- Payslips that show a loss in earnings due to taking time off work to recover from your injuries.
- Paid invoices for any changes you needed to make in your home or vehicle to cope with your injuries.
- Taxi fare receipts, or bus tickets for travel expenses to medical appointments.
- Receipts for prescription fees.
To receive a free valuation of your personal injury claim, you can contact our team of advisors.
Provided you have a valid claim, we could connect you with a personal injury solicitor from our panel. They typically offer their services via a type of No Win No Fee contract known as a Conditional Fee Agreement (CFA). Making a claim with a solicitor under a CFA comes with many benefits, such as:
- You generally won’t be expected to pay any upfront or ongoing fees to your solicitor for their services.
- If the claim is unsuccessful, you won’t have to pay any fees to your solicitor for the work they provided on your case
- Should the outcome be a success, you’ll have to pay a success fee to your solicitor. This is taken directly from the compensation awarded to you as a small percentage that is subjected to a legal cap.
If you still have any questions regarding how do you claim for poor lighting in the workplace that resulted in an injury, you can contact our advisors. They could also assess your case and connect you with a No Win No Fee solicitor on our panel if it seems strong. To connect with one of our advisors, you can:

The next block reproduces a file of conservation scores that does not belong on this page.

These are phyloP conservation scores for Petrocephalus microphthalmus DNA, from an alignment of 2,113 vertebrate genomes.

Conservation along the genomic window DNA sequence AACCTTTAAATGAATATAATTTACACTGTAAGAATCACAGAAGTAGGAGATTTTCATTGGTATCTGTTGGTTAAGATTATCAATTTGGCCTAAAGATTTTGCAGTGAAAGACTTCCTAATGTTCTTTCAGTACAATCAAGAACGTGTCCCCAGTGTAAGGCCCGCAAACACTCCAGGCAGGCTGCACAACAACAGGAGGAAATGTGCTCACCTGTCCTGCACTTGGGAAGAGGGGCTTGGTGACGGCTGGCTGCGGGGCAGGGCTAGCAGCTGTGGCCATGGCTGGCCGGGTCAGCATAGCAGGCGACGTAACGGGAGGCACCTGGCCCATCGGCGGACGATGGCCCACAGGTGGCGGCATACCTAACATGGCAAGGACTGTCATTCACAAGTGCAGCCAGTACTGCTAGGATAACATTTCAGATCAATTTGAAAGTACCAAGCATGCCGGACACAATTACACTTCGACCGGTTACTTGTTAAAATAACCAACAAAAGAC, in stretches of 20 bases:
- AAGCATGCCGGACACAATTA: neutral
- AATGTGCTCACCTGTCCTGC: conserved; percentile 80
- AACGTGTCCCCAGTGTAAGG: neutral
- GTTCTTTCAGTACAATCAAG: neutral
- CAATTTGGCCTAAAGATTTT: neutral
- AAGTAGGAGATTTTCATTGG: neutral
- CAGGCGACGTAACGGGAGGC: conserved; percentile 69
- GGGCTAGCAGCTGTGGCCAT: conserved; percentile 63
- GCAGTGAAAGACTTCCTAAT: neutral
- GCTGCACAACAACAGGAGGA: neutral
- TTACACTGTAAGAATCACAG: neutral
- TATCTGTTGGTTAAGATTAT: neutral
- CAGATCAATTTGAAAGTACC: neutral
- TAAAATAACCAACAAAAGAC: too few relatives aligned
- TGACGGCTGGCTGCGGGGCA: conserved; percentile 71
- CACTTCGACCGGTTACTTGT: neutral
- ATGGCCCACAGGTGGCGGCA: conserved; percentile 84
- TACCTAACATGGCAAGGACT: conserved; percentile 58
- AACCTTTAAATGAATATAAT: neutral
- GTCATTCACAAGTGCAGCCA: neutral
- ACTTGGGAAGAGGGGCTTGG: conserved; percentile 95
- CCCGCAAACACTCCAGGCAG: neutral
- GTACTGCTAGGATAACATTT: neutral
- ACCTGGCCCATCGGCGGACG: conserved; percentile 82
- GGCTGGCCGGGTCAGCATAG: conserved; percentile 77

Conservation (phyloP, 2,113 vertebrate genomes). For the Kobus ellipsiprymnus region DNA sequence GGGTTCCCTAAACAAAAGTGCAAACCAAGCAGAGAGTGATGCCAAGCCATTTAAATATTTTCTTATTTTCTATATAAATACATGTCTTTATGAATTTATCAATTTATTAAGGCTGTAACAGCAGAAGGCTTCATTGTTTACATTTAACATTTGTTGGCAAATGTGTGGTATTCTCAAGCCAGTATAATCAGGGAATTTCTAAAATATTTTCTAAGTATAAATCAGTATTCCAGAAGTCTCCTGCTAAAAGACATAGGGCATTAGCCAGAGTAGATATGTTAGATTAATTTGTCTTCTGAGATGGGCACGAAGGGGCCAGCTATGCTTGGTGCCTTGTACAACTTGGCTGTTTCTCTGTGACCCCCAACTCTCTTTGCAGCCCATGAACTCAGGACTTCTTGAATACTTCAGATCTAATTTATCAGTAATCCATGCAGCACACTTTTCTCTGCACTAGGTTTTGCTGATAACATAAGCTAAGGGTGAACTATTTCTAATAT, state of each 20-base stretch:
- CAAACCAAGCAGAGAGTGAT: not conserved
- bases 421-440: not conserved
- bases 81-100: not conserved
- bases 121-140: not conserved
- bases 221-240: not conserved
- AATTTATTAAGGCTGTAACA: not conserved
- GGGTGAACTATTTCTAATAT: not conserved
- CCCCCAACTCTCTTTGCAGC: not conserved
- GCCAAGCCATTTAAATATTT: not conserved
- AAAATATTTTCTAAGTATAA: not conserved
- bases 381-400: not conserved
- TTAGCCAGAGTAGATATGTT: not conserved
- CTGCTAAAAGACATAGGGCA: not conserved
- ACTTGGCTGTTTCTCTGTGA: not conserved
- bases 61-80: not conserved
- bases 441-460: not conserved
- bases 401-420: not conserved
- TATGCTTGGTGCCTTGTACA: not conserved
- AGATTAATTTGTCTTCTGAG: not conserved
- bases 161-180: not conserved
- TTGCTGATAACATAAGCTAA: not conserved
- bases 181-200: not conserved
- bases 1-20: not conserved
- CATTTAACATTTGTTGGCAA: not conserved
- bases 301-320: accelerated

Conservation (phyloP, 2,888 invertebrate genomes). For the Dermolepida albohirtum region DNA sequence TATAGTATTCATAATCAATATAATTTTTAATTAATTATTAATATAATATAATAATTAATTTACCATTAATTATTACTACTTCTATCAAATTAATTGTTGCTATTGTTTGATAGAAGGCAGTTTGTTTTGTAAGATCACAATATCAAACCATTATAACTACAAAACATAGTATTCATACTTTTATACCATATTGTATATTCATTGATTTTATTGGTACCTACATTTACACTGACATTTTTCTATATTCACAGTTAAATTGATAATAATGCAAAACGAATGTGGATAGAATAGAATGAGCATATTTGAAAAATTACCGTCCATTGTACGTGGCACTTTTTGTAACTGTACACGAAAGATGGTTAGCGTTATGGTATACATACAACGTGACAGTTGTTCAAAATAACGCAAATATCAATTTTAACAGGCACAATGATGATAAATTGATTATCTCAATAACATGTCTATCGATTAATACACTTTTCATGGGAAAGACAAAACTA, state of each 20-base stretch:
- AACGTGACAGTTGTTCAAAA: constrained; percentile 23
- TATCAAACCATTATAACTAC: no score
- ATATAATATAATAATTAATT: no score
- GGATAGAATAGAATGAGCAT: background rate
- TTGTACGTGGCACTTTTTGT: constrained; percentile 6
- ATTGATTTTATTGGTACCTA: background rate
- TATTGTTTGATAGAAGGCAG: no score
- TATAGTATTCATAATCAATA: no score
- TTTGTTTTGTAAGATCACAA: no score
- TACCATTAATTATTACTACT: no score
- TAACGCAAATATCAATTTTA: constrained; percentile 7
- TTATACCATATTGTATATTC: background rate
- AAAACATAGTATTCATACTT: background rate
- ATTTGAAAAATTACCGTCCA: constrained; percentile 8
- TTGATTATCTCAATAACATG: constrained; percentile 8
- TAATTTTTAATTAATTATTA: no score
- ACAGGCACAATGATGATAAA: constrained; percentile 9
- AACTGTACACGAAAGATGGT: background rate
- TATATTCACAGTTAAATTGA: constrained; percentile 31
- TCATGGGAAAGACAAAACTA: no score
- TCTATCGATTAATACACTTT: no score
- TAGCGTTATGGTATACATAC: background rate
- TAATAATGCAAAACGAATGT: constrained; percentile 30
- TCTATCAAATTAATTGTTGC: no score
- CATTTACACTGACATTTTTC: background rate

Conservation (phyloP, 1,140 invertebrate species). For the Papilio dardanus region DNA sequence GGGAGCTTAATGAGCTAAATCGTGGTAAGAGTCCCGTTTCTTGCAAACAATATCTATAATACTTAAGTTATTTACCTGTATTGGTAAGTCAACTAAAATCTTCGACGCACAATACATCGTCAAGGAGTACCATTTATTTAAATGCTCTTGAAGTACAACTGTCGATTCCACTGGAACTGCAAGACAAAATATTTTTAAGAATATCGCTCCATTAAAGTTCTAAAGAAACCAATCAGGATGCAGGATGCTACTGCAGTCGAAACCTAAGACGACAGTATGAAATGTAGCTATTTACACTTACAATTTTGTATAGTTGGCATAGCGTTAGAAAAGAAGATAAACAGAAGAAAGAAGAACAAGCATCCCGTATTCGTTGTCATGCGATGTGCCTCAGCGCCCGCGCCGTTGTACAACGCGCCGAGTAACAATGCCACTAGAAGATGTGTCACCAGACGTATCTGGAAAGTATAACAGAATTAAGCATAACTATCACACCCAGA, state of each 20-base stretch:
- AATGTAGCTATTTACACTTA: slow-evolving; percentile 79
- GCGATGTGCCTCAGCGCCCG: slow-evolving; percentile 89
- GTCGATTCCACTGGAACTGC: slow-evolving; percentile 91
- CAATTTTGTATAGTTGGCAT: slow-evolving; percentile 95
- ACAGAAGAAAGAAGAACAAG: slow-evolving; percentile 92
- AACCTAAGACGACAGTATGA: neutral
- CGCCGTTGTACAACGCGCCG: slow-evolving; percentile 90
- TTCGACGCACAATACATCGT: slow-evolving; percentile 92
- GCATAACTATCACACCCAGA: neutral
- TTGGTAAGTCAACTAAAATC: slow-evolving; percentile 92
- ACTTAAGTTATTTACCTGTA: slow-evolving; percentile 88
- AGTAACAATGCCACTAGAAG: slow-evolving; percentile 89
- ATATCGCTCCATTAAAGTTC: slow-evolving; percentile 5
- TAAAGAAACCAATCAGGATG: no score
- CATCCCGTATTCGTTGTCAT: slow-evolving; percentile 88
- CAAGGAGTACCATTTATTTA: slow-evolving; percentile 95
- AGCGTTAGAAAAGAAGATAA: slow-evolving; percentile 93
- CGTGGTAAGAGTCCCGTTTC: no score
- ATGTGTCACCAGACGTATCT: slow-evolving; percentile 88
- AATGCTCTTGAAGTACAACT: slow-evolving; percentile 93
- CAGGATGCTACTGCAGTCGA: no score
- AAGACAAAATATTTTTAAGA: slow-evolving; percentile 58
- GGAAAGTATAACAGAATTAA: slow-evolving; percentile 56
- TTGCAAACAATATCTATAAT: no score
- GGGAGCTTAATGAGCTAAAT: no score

- Enter your details into the Contact Us section of our website.
- Call us on 0800 408 7825
- Talk with a member of our team of advisors by using the live support option.
If you’d like to learn more about the personal injury claims process, read more of our guides below:
- This guide looks at when you could make a claim for a fall at work caused by obstructed walkways and how much compensation you could receive.
- Here we look at some of the most common accidents at work.
- Finally, read how long you have to claim for an accident at work.
Some external resources:
- This guide looks at when you could be eligible to receive Statutory Sick Pay (SSP) from Gov.UK
- Learn more about your rights as an agency worker in the UK with this Gov.UK article.
- Read about correct lighting on workplace transportation from the Health and Safety Executive (HSE).
For more information regarding how do you claim for poor lighting in the workplace, you can contact our friendly team of advisors.